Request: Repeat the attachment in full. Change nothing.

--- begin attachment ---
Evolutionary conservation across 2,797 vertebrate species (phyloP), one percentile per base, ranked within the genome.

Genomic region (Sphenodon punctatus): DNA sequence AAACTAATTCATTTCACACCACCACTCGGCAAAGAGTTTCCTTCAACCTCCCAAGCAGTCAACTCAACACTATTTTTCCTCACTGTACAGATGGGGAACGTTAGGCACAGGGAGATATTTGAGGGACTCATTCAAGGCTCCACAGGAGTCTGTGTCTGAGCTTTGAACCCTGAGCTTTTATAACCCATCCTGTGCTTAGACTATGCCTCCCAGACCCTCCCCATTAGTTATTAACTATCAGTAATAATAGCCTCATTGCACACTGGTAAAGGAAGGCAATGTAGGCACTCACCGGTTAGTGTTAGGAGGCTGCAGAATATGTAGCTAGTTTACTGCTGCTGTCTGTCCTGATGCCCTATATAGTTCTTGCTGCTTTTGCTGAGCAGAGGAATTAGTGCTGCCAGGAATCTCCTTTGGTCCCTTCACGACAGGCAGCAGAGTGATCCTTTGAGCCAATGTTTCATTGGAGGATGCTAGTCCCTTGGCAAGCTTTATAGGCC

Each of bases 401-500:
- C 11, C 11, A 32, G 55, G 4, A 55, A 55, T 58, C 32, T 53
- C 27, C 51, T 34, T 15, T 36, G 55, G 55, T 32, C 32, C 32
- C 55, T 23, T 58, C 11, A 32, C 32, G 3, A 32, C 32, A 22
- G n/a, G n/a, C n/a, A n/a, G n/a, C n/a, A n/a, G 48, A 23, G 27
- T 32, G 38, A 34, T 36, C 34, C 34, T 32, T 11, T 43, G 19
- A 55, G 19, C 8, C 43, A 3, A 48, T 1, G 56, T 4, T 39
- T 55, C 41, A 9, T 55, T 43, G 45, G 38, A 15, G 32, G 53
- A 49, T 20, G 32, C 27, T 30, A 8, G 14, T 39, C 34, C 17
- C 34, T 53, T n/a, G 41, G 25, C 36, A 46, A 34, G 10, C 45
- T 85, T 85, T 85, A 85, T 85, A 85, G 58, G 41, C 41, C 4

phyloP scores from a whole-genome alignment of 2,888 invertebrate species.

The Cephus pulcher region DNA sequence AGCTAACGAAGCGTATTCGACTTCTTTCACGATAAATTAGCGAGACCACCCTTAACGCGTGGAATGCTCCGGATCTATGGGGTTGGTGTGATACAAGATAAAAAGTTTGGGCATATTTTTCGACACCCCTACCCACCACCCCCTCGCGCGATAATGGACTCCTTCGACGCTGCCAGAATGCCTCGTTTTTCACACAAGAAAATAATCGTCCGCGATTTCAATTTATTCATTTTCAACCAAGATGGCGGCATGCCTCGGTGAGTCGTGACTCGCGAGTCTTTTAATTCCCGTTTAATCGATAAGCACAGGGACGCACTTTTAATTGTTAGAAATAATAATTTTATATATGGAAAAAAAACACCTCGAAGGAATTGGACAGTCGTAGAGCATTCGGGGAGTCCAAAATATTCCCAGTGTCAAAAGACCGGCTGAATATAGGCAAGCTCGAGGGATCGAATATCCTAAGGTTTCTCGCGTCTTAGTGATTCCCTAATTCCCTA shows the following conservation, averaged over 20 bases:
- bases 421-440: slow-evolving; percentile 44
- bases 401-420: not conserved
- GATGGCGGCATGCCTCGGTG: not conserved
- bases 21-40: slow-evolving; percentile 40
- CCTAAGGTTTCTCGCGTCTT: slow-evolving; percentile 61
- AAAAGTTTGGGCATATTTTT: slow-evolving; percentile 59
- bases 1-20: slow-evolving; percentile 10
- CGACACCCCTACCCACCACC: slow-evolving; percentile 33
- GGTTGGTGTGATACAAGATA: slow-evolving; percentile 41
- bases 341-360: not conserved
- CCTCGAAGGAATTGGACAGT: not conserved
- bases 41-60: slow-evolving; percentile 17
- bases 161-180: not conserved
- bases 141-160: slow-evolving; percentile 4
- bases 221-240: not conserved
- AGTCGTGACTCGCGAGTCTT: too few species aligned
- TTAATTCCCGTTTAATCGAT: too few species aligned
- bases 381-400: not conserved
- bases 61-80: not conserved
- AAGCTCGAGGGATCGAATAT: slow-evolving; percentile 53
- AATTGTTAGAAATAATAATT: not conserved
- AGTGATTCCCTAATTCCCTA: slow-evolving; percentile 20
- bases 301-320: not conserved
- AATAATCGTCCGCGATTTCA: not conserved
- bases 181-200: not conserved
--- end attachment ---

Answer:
Evolutionary conservation across 2,797 vertebrate species (phyloP), one percentile per base, ranked within the genome.

Genomic region (Sphenodon punctatus): DNA sequence AAACTAATTCATTTCACACCACCACTCGGCAAAGAGTTTCCTTCAACCTCCCAAGCAGTCAACTCAACACTATTTTTCCTCACTGTACAGATGGGGAACGTTAGGCACAGGGAGATATTTGAGGGACTCATTCAAGGCTCCACAGGAGTCTGTGTCTGAGCTTTGAACCCTGAGCTTTTATAACCCATCCTGTGCTTAGACTATGCCTCCCAGACCCTCCCCATTAGTTATTAACTATCAGTAATAATAGCCTCATTGCACACTGGTAAAGGAAGGCAATGTAGGCACTCACCGGTTAGTGTTAGGAGGCTGCAGAATATGTAGCTAGTTTACTGCTGCTGTCTGTCCTGATGCCCTATATAGTTCTTGCTGCTTTTGCTGAGCAGAGGAATTAGTGCTGCCAGGAATCTCCTTTGGTCCCTTCACGACAGGCAGCAGAGTGATCCTTTGAGCCAATGTTTCATTGGAGGATGCTAGTCCCTTGGCAAGCTTTATAGGCC

Each of bases 401-500:
- C 11, C 11, A 32, G 55, G 4, A 55, A 55, T 58, C 32, T 53
- C 27, C 51, T 34, T 15, T 36, G 55, G 55, T 32, C 32, C 32
- C 55, T 23, T 58, C 11, A 32, C 32, G 3, A 32, C 32, A 22
- G n/a, G n/a, C n/a, A n/a, G n/a, C n/a, A n/a, G 48, A 23, G 27
- T 32, G 38, A 34, T 36, C 34, C 34, T 32, T 11, T 43, G 19
- A 55, G 19, C 8, C 43, A 3, A 48, T 1, G 56, T 4, T 39
- T 55, C 41, A 9, T 55, T 43, G 45, G 38, A 15, G 32, G 53
- A 49, T 20, G 32, C 27, T 30, A 8, G 14, T 39, C 34, C 17
- C 34, T 53, T n/a, G 41, G 25, C 36, A 46, A 34, G 10, C 45
- T 85, T 85, T 85, A 85, T 85, A 85, G 58, G 41, C 41, C 4

phyloP scores from a whole-genome alignment of 2,888 invertebrate species.

The Cephus pulcher region DNA sequence AGCTAACGAAGCGTATTCGACTTCTTTCACGATAAATTAGCGAGACCACCCTTAACGCGTGGAATGCTCCGGATCTATGGGGTTGGTGTGATACAAGATAAAAAGTTTGGGCATATTTTTCGACACCCCTACCCACCACCCCCTCGCGCGATAATGGACTCCTTCGACGCTGCCAGAATGCCTCGTTTTTCACACAAGAAAATAATCGTCCGCGATTTCAATTTATTCATTTTCAACCAAGATGGCGGCATGCCTCGGTGAGTCGTGACTCGCGAGTCTTTTAATTCCCGTTTAATCGATAAGCACAGGGACGCACTTTTAATTGTTAGAAATAATAATTTTATATATGGAAAAAAAACACCTCGAAGGAATTGGACAGTCGTAGAGCATTCGGGGAGTCCAAAATATTCCCAGTGTCAAAAGACCGGCTGAATATAGGCAAGCTCGAGGGATCGAATATCCTAAGGTTTCTCGCGTCTTAGTGATTCCCTAATTCCCTA shows the following conservation, averaged over 20 bases:
- bases 421-440: slow-evolving; percentile 44
- bases 401-420: not conserved
- GATGGCGGCATGCCTCGGTG: not conserved
- bases 21-40: slow-evolving; percentile 40
- CCTAAGGTTTCTCGCGTCTT: slow-evolving; percentile 61
- AAAAGTTTGGGCATATTTTT: slow-evolving; percentile 59
- bases 1-20: slow-evolving; percentile 10
- CGACACCCCTACCCACCACC: slow-evolving; percentile 33
- GGTTGGTGTGATACAAGATA: slow-evolving; percentile 41
- bases 341-360: not conserved
- CCTCGAAGGAATTGGACAGT: not conserved
- bases 41-60: slow-evolving; percentile 17
- bases 161-180: not conserved
- bases 141-160: slow-evolving; percentile 4
- bases 221-240: not conserved
- AGTCGTGACTCGCGAGTCTT: too few species aligned
- TTAATTCCCGTTTAATCGAT: too few species aligned
- bases 381-400: not conserved
- bases 61-80: not conserved
- AAGCTCGAGGGATCGAATAT: slow-evolving; percentile 53
- AATTGTTAGAAATAATAATT: not conserved
- AGTGATTCCCTAATTCCCTA: slow-evolving; percentile 20
- bases 301-320: not conserved
- AATAATCGTCCGCGATTTCA: not conserved
- bases 181-200: not conserved